1898 Hurricane Killed All Plant And Animal Life On St. Vincent

ScreenHunter_194 Nov. 10 21.06

Published: November 13, 1898

THE WEST INDIAN STORM
Results in the Island of St. Vincent Worse Than Reported.

WHOLE COUNTRY SWEPT BARE
Distress of the People Described as • Exceeding That Caused by the Great Famine in India.

KINGSTON, Jamaica, Nov. 2.—The results of calm investigation have proved conclusively that so far from being exaggerated the first reports of the destruction wrought by the cyclone at St. Vincent were rather short of the actual facts. The island was literally swept absolutely bare of vegetation, the experience of 1780 being repeated, but the full extent of the devastation was not at first realized, owing to the difficulty of communication through the destruction of the roads and the coastal shipping.

The Governor of the Windward Islands has now sent out an appeal to the neighboring islands stating the facts, and asking that roots, slips, and seeds of potatoes, cassava, yams, peas, and ‘other economic plants be forwarded as soon as possible to enable cultivation to be restored. His Excellency declares in a brief but significant descriptive paragraph that the whole aspect of the landscape has been changed. Instead of the pervading green common to all tropical prospects, it is now a uniform dirty brown color, only relieved by long white poles—the decapitated columns of palm and cocoanut trees. Nothing in the way of vegetation escaped the sweep of the wind and the subsequent scouring out by the deluge of water, and the island is practically a desert.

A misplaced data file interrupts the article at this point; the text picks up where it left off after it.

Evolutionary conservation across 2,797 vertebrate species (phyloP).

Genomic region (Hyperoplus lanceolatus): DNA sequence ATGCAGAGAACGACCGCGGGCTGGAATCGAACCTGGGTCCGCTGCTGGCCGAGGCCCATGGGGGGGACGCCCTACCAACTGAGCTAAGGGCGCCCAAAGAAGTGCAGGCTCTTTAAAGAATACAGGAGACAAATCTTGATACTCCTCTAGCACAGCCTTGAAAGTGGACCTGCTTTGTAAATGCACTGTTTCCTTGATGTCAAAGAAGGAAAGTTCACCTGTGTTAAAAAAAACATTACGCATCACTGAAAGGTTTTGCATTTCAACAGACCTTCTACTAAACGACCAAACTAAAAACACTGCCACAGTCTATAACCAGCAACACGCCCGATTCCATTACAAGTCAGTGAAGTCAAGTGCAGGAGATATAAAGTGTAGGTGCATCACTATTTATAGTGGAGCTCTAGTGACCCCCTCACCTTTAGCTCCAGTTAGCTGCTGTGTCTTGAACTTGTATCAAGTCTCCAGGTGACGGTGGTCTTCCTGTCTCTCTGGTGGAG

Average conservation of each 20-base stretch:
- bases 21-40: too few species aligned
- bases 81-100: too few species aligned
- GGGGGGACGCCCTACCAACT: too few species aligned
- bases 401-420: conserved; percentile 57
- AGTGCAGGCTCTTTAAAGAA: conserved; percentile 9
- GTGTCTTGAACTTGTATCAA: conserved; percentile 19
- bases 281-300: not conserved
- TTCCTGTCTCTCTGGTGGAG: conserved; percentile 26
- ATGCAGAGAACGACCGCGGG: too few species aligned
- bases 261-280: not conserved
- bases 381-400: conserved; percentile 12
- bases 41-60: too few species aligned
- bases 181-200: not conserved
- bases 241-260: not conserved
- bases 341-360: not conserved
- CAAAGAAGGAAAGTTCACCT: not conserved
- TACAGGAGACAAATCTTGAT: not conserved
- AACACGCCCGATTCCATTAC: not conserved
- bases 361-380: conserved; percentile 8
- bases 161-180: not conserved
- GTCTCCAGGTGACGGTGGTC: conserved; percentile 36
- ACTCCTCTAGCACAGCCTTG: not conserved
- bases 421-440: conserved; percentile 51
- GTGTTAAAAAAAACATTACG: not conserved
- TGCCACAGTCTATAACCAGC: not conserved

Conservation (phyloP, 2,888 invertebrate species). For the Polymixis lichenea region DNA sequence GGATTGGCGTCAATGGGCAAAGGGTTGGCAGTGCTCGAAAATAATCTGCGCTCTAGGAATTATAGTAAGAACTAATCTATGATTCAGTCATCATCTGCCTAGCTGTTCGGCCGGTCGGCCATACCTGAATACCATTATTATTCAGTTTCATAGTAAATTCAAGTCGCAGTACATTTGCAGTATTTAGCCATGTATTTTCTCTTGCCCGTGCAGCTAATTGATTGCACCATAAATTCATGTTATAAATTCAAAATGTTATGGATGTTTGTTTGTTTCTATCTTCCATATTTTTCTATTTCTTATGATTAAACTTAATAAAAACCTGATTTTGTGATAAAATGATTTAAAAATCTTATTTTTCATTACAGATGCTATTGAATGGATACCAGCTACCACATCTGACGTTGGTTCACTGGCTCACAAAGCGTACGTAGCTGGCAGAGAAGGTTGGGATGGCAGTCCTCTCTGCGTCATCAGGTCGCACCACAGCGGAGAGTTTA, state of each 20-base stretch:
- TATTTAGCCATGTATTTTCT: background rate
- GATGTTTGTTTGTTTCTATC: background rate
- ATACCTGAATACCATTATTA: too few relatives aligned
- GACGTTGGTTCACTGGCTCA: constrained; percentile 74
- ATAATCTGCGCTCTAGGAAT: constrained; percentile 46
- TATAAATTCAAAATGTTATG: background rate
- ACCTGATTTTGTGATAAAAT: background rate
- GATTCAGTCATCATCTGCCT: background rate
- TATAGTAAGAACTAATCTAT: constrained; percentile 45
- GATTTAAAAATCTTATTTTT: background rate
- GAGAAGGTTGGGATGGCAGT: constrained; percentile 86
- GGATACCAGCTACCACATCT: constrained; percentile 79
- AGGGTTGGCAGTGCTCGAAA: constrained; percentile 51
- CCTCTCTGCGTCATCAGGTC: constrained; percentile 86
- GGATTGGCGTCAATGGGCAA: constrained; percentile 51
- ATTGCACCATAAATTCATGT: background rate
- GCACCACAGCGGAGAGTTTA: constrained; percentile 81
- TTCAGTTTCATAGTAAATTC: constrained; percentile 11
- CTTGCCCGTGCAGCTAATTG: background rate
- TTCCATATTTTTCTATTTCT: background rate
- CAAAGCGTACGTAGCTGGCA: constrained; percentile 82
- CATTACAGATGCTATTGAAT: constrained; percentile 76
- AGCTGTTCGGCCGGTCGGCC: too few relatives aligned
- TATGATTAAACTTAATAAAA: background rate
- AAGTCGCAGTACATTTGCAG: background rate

Perhaps the most Impressive feature, the Governor adds, is the absolute stillness that prevails not only through the absence of the familiar rustle of vegetation as the trade wind sweeps over it, but-also because of the absence of animal and even insect life. Birds, lizards, beetles, snakes, and, in fact, every form of animal life, seems to have been blown away or drowned out.

Copyright © The New York Times

THE WEST INDIAN STORM – Results in the Island of St. Vincent Worse Than Reported. WHOLE COUNTRY SWEPT BARE Distress of the People Described as Exceeding That Caused by the Great Famine in India. – View Article – NYTimes.com

Photographs of the Philippines storm show nothing resembling that level of damage, indicating once again that Jeff Masters is lying through his teeth.

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4 Responses to 1898 Hurricane Killed All Plant And Animal Life On St. Vincent

  1. Karl W. Braun says:

    Coconut palms inhabit the coastlines of nearly all tropical regions. That they are well adapted to the climatic conditions there is an understatement. If a storm should render them as mere sticks and stumps in its passage, that storm must be considered a true mother indeed.

  2. TomC says:

    Best Track puts the 1898 storm in St.Vincent as a category 2 storm. I guess those category 2 storms from the 1800’s were really nasty…or maybe just a bit underestimated.

  3. Bill says:

    Wow, a newspaper that reported the results of a careful investigation.

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